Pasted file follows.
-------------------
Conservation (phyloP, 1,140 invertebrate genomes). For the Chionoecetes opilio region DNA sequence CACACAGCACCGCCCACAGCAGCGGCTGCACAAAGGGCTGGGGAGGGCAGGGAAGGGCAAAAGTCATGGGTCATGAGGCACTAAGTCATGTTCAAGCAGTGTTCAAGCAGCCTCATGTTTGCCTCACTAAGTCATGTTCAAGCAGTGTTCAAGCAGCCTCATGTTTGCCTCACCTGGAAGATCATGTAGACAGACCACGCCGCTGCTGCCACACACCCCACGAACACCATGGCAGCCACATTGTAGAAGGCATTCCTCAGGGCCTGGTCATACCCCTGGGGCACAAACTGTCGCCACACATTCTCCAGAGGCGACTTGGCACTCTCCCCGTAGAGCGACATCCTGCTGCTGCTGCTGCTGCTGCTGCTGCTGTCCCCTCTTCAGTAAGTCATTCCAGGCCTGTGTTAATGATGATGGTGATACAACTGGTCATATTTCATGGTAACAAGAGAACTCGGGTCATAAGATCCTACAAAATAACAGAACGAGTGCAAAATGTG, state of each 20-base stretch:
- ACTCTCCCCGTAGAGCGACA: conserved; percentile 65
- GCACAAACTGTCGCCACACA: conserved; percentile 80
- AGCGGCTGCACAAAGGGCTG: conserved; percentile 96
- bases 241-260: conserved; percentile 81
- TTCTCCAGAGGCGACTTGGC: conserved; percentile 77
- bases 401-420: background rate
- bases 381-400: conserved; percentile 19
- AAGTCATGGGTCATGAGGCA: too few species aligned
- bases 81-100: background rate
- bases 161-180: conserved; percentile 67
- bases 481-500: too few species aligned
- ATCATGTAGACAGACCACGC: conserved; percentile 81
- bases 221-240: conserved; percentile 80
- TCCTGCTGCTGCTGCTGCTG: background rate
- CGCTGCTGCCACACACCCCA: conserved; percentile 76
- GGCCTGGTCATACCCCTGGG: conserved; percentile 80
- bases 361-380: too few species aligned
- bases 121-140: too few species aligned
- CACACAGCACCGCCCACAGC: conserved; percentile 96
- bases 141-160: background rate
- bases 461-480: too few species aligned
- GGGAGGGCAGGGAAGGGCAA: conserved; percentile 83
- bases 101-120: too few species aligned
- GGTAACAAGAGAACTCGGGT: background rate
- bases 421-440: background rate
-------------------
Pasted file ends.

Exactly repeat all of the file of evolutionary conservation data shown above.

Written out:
Conservation (phyloP, 1,140 invertebrate genomes). For the Chionoecetes opilio region DNA sequence CACACAGCACCGCCCACAGCAGCGGCTGCACAAAGGGCTGGGGAGGGCAGGGAAGGGCAAAAGTCATGGGTCATGAGGCACTAAGTCATGTTCAAGCAGTGTTCAAGCAGCCTCATGTTTGCCTCACTAAGTCATGTTCAAGCAGTGTTCAAGCAGCCTCATGTTTGCCTCACCTGGAAGATCATGTAGACAGACCACGCCGCTGCTGCCACACACCCCACGAACACCATGGCAGCCACATTGTAGAAGGCATTCCTCAGGGCCTGGTCATACCCCTGGGGCACAAACTGTCGCCACACATTCTCCAGAGGCGACTTGGCACTCTCCCCGTAGAGCGACATCCTGCTGCTGCTGCTGCTGCTGCTGCTGCTGTCCCCTCTTCAGTAAGTCATTCCAGGCCTGTGTTAATGATGATGGTGATACAACTGGTCATATTTCATGGTAACAAGAGAACTCGGGTCATAAGATCCTACAAAATAACAGAACGAGTGCAAAATGTG, state of each 20-base stretch:
- ACTCTCCCCGTAGAGCGACA: conserved; percentile 65
- GCACAAACTGTCGCCACACA: conserved; percentile 80
- AGCGGCTGCACAAAGGGCTG: conserved; percentile 96
- bases 241-260: conserved; percentile 81
- TTCTCCAGAGGCGACTTGGC: conserved; percentile 77
- bases 401-420: background rate
- bases 381-400: conserved; percentile 19
- AAGTCATGGGTCATGAGGCA: too few species aligned
- bases 81-100: background rate
- bases 161-180: conserved; percentile 67
- bases 481-500: too few species aligned
- ATCATGTAGACAGACCACGC: conserved; percentile 81
- bases 221-240: conserved; percentile 80
- TCCTGCTGCTGCTGCTGCTG: background rate
- CGCTGCTGCCACACACCCCA: conserved; percentile 76
- GGCCTGGTCATACCCCTGGG: conserved; percentile 80
- bases 361-380: too few species aligned
- bases 121-140: too few species aligned
- CACACAGCACCGCCCACAGC: conserved; percentile 96
- bases 141-160: background rate
- bases 461-480: too few species aligned
- GGGAGGGCAGGGAAGGGCAA: conserved; percentile 83
- bases 101-120: too few species aligned
- GGTAACAAGAGAACTCGGGT: background rate
- bases 421-440: background rate